I opened my inbox last month to find that the Spec Corvette series no longer had a spec tire for the 2020 season. The deal with Falken to supply RT-615K+s had come to an end. My build isn’t quite done so I was somewhat disappointed that I already had a set sitting in my garage. The Falkens had a few things going for them. To start, they are massive. The stack height of the 315/30/18s is 51” putting over a foot of grip at each corner. They also have consistent performance as they age and are long-wearing for a 200 treadwear rating tire.
What showed up in my inbox a few weeks later was shocking and at the same time encouraging. Nankang Motorsports is putting together a 200tw NS2R model just for Spec Corvette and the series is now officially Spec Corvette presented by Nankang Motorsports Tires. Testing of the Nankang against the Falken had revealed similar wear and consistency characteristics but even faster lap times. I like faster lap times.
For the vast majority of readers you’re probably thinking “Nanwho”? Michelin, Goodyear, Continental, and Bridgestone are household names. Nankang doesn’t exactly roll of the tongue, but Nankang is in the triple threat of Taiwanese tire companies that are taking the budget performance market by storm: Federal, Maxxis, and Nankang. While I don’t exactly agree with the products that Fitment Industries sells, they have a rundown of the brand’s history on YouTube.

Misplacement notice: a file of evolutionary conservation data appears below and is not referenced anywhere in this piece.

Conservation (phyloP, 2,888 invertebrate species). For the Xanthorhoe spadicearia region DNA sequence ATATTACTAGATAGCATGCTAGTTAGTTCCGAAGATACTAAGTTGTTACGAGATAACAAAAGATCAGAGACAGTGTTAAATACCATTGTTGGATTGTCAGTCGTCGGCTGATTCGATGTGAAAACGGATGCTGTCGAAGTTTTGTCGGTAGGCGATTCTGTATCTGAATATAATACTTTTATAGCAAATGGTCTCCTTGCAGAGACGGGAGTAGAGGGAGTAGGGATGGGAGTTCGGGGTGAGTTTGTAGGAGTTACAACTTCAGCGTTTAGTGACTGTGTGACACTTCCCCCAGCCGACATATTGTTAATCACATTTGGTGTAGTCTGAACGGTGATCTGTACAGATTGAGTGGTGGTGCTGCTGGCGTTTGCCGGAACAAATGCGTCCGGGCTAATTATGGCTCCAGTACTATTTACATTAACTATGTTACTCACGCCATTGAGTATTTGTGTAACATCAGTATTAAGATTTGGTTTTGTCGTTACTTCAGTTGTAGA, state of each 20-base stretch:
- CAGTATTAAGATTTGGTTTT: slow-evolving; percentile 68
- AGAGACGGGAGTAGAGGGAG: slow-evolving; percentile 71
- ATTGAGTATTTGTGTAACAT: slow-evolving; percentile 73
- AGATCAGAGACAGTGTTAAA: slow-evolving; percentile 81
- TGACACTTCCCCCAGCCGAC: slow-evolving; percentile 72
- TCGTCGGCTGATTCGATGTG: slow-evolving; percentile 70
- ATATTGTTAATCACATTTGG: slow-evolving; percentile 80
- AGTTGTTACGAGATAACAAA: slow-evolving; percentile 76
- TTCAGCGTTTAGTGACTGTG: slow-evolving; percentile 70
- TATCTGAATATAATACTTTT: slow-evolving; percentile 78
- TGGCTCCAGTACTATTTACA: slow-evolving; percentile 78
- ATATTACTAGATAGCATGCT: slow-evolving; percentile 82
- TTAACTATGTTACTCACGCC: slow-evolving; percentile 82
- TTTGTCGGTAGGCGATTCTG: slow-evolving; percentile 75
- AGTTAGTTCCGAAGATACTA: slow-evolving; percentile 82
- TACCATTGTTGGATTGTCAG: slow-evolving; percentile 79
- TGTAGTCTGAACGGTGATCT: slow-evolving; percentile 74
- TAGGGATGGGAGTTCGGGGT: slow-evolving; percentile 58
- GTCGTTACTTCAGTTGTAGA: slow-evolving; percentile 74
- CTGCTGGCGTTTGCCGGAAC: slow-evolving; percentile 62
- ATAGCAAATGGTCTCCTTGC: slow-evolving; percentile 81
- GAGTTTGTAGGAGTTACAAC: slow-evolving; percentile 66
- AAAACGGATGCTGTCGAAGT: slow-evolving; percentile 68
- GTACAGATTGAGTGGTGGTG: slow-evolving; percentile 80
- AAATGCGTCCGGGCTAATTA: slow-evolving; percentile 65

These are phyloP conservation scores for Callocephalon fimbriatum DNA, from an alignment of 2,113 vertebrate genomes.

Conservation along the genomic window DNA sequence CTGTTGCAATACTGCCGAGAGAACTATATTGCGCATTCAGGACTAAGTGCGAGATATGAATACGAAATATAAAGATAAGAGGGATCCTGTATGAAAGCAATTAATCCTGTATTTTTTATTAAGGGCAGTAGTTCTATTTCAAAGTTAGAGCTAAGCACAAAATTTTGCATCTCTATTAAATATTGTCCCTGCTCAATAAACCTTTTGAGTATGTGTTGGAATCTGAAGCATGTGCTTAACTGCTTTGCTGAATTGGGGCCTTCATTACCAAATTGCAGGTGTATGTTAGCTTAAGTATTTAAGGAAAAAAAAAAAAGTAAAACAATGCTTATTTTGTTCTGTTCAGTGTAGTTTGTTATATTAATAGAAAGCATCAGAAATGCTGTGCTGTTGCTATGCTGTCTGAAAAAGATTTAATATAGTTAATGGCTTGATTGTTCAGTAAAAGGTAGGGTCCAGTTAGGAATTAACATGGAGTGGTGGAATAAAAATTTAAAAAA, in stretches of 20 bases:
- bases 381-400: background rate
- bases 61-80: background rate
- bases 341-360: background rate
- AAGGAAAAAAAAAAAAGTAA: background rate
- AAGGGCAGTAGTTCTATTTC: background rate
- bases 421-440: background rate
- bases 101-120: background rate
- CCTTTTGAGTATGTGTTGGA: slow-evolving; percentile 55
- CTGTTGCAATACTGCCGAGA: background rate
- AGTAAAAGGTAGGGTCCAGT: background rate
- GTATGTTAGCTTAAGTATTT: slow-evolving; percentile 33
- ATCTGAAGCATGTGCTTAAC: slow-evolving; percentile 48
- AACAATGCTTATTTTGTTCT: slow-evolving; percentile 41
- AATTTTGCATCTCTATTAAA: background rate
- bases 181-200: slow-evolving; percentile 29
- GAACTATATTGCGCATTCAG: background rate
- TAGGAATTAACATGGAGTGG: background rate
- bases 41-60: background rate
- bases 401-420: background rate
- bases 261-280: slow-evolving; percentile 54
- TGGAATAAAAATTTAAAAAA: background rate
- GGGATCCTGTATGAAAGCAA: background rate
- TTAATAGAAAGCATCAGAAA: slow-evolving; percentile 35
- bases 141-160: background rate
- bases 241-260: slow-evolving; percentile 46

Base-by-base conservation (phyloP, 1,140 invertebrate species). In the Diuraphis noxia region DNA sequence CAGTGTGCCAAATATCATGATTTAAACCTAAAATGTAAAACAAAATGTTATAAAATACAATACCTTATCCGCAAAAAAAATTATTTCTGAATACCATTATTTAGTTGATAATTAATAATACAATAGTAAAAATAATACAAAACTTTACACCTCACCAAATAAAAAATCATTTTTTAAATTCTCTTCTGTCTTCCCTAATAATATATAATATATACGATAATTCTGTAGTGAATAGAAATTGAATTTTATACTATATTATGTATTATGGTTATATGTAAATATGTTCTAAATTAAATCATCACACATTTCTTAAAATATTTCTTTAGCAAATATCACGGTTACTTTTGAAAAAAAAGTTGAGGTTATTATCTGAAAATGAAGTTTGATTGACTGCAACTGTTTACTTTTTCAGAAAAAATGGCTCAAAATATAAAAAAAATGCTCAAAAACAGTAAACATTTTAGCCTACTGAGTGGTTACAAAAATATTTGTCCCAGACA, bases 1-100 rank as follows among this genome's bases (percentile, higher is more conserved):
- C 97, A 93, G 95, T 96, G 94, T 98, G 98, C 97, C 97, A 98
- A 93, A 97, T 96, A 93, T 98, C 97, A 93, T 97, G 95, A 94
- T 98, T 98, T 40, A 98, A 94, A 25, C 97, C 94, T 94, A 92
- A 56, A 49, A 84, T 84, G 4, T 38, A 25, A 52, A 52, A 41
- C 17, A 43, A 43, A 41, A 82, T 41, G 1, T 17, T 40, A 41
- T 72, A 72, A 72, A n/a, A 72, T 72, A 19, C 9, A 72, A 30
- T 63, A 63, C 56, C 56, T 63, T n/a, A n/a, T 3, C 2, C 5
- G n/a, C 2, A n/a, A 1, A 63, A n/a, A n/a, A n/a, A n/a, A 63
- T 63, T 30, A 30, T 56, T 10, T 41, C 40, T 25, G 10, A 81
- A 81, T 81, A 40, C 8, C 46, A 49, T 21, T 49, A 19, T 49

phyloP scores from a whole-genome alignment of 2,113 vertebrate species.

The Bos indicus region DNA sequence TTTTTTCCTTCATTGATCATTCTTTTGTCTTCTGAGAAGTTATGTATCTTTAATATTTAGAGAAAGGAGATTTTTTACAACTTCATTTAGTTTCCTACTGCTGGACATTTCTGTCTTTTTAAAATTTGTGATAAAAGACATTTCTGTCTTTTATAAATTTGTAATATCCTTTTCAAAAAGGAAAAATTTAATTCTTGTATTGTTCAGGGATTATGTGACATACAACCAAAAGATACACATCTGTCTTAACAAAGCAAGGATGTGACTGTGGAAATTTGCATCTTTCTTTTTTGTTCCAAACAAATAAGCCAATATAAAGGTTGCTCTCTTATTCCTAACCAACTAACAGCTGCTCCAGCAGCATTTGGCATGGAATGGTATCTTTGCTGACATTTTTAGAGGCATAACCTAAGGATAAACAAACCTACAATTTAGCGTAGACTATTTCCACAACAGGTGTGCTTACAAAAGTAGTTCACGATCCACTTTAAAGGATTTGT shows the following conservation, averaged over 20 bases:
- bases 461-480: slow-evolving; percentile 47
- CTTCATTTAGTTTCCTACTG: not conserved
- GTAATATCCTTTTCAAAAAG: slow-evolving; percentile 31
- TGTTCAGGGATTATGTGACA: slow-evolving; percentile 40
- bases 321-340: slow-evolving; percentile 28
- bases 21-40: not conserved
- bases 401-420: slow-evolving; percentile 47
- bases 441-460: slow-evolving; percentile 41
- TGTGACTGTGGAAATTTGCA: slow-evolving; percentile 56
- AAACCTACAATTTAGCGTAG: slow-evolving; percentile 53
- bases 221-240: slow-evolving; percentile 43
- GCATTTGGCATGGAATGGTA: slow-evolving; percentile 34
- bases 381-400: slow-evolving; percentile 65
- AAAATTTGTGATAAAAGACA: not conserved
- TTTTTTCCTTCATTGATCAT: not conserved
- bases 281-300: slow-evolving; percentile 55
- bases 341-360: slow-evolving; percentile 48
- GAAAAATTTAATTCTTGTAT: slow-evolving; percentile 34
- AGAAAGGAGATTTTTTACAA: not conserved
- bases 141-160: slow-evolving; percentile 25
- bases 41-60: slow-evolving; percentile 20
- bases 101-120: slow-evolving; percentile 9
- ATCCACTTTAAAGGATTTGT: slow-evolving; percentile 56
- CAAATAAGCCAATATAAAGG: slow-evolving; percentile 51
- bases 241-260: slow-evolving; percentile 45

In California, the “progressive” track day enthusiasts have ignored the big brands and embraced the Taiwanese brands. A few months ago people were panicked about being able to get the Nankang AR-1. PTS can’t keep them in stock! So to my readers out there with serious track builds, if your competition classes allow it you’d be stupid not to try the Federal FZ-101 or 201, Maxxis RC-1, or Nankang AR-1. For the performance driver’s out there (yes, you), check out the Federal RS-Pro, Maxxis Victra VR-1, or the Nankang NS-2R which I will be running very soon.
I have to admit that I am unbelievably biased as a Taiwanese-American, but I see Taiwanese tires on a path to follow what South Korean tire manufacturers like Kumho and Hankook did two decades ago. I own Hankook RS4s on all of my non-SUV cars but it’s looking like the family is switching to rubber from the motherland. Taiwan for the win.
Coffee time, Steven
daily automotive addiction.